My humble proposal: the Chinese government could start and manage a national heritage fund to purchase for the nation items of cultural and artistic importance. It would accept cash donations from philanthropic Chinese at home and abroad. At the same time, I’d suggest that every state-owned enterprise voluntarily pay an annual dividend of 0.5 per cent of its profits every year into this national heritage fund. Last year, that tiny dividend would have brought in close to US$2 billion. Chinese private sector companies should be encouraged to match or exceed this pledge. I’m confident many would.

Every year, about US$7 billion worth of Chinese antiques are sold at auction houses in mainland China, Hong Kong, London and New York. Virtually every object sold at the six major Christie’s and Sotheby’s China antiques auctions each year is better than what’s on view now in most Chinese museums.

A Chinese national heritage fund would be a big departure for the government. At the moment, about the closest thing it has is a national lottery. The money is meant to go to support sports and the underprivileged, but where it goes is often hard to trace. A report last year by the National Audit Office suggested that billions of renminbi were misappropriated and bribery rampant.

An art fund, especially if it raised money from public donations, would need to be transparently and professionally managed. Corruption is only one problem. The fund would also need to buy without igniting a big run-up in prices. The Getty Collection in Los Angeles faced a similar problem. It set out to acquire valuable art, and has had more than enough money to do so. It goes to great lengths to buy in ways that don’t cause a huge spike that would price everyone else out of the market.

Wealthy Chinese are now active buyers of Chinese antiques at global auctions. Their impact is already felt worldwide. But Chinese plutocrats in general don’t donate to Chinese museums. They keep everything under their own lock and key. Trust of civic institutions doesn’t run deep. Indeed, when I mention to Chinese friends I intend to leave my grandfather’s collection to a museum in China, they often shake their heads disapprovingly. Art objects have been stolen from the Forbidden City. A Guangzhou museum curator was caught selling genuine objects for millions of dollars and replacing them with fakes.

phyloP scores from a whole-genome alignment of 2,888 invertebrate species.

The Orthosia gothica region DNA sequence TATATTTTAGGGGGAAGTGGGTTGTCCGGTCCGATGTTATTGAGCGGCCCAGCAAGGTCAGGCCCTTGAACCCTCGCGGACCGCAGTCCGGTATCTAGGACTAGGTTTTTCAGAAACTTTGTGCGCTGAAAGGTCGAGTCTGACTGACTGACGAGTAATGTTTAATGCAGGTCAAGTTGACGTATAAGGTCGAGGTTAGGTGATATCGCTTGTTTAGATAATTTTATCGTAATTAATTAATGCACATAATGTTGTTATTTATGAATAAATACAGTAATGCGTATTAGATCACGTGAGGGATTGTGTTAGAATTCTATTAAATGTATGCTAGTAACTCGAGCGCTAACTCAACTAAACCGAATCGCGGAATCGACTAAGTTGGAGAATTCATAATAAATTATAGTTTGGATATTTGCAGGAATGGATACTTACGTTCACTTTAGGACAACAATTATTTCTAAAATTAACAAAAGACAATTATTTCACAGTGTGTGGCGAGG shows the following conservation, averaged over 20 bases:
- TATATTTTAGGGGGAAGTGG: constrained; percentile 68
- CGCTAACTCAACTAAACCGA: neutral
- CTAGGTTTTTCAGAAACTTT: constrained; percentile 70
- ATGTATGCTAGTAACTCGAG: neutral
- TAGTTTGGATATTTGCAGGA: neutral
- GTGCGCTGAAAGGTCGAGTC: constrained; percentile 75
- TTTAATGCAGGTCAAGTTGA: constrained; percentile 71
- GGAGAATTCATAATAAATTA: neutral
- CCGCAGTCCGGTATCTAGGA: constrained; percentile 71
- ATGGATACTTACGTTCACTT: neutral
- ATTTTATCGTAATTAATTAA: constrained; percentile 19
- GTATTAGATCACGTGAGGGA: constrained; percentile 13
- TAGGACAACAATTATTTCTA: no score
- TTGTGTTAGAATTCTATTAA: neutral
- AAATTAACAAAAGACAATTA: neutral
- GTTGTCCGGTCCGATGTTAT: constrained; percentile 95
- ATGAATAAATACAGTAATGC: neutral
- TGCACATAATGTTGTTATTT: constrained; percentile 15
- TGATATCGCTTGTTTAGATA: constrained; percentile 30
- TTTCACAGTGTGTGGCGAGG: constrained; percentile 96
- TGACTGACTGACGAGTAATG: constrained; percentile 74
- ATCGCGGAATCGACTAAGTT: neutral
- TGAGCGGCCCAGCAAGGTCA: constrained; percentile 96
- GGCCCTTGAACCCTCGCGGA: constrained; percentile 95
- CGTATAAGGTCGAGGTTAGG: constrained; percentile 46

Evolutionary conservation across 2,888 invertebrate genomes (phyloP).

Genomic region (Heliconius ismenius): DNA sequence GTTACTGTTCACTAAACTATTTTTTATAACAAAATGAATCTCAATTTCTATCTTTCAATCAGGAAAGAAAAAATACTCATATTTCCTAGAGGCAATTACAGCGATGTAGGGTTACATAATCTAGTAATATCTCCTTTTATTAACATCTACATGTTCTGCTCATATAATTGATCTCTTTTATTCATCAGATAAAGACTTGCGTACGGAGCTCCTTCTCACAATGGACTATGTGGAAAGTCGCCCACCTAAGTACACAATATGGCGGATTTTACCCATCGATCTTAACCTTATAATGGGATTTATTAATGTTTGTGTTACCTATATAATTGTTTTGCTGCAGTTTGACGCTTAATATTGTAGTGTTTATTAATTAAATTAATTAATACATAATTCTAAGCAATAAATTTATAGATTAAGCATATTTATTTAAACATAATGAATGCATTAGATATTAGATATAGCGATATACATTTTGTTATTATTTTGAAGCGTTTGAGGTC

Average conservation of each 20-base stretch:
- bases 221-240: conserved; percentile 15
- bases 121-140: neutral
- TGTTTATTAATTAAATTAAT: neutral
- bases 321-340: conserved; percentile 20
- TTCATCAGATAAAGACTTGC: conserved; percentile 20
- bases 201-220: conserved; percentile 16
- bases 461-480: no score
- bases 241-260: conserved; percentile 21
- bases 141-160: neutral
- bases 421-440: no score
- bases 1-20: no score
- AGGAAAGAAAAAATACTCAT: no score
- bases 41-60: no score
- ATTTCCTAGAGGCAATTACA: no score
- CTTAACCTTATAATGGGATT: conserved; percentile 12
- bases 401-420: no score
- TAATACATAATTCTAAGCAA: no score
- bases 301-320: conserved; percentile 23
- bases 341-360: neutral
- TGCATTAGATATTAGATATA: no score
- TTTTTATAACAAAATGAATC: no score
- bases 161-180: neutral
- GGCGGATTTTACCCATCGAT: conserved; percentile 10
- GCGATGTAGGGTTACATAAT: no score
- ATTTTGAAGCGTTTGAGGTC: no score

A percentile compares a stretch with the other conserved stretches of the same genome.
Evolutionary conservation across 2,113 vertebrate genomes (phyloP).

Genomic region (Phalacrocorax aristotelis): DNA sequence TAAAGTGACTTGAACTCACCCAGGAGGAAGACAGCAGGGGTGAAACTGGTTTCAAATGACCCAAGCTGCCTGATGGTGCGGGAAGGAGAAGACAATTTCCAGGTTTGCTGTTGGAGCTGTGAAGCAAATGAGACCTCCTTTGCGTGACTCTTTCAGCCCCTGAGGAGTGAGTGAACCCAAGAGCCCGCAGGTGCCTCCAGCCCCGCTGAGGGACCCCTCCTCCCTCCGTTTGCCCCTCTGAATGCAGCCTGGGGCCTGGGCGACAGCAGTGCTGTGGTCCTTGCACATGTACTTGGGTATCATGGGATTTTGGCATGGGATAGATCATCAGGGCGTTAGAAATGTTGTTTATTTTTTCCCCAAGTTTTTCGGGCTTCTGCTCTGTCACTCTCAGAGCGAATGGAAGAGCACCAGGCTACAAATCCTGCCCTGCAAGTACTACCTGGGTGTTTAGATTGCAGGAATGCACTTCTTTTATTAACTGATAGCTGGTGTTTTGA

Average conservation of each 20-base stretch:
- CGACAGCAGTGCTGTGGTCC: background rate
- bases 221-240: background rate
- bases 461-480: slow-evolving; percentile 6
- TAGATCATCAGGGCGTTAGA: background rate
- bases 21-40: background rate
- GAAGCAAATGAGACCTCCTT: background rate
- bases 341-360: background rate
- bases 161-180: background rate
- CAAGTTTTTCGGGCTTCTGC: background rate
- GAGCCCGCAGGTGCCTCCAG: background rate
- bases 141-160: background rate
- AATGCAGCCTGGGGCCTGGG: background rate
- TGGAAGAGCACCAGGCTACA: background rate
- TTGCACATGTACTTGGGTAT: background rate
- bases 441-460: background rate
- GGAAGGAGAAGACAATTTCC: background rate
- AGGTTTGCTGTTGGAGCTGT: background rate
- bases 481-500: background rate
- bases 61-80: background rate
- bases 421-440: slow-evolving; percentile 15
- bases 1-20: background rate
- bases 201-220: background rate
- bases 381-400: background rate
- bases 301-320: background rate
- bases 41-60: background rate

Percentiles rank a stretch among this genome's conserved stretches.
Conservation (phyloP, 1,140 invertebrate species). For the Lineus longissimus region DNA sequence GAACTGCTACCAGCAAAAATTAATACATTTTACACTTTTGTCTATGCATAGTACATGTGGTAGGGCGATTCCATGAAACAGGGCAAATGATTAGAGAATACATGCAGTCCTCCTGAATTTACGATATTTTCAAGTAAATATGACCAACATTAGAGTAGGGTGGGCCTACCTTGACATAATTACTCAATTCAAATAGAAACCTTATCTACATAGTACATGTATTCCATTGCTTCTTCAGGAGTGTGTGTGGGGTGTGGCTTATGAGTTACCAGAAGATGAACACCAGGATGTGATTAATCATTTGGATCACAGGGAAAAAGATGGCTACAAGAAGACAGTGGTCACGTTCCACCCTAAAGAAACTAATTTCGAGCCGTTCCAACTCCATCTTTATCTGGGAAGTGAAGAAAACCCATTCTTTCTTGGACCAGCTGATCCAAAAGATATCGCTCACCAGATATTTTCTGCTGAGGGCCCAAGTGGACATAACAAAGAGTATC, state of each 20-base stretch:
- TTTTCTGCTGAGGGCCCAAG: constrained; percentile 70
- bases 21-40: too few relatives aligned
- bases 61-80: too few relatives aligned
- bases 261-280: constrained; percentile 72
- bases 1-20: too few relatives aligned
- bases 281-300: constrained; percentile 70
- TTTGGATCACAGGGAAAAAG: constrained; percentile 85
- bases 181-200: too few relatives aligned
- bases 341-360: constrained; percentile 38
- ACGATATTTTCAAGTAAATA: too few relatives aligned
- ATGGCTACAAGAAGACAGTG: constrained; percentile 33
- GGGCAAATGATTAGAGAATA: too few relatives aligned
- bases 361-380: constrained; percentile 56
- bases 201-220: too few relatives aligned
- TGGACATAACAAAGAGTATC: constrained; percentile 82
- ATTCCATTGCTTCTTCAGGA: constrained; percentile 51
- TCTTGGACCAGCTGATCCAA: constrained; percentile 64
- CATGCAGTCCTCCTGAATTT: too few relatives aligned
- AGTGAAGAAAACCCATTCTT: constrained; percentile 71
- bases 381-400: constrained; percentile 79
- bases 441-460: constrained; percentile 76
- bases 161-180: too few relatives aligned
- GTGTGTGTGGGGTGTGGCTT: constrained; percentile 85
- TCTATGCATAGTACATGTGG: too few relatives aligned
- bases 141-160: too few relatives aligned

Building museums has proved easier in China than populating them with museum-quality treasures. The sad result is it’s easier for school kids in Kansas City to see Song dynasty celadons than at the art museum in Hangzhou (杭州), the major city closest to where these luminous ceramics were made 800 years ago.

In the last five-year plan, it was stated that Chinese culture is the “spirit and soul of the nation” and a powerful force for the country’s development. It is a noble sentiment. Art is certainly among the most profound expressions of China’s soul and genius. It needs to become more of a living and familiar part in every Chinese child’s life.

Peter Fuhrman is chairman and CEO of China First Capital

http://www.scmp.com/comment/insight-opinion/article/1999199/how-china-can-reclaim-its-lost-cultural-heritage

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Song Dynasty Deal-Sourcing

I get asked occasionally by private equity firm guys how CFC gets such stellar clients. At least in one case, the answer is carved fish, or more accurately my ability quickly to identify the two murky objects (similar to the ones above) carved into the bottom of a ceramic dish. It also helped that I could identify where the dish was made and when.

From that flowed a contract to represent as exclusive investment bankers China’s largest and most valuable private GPS equipment company in a USD$30mn fund-raising. It’s in every sense a dream client. They are the most technologically adept in the domestic industry, with a deep strategic partnership with Microsoft, along with highly-efficient and high-quality manufacturing base in South China, high growth and very strong prospects as GPS sales begin to boom in China.

Since we started our work about two months ago, several big-time PE firms have practically fallen over themselves to invest in the company. It looks likely to be one of the fastest, smoothest and most enjoyable deals I’ve worked on.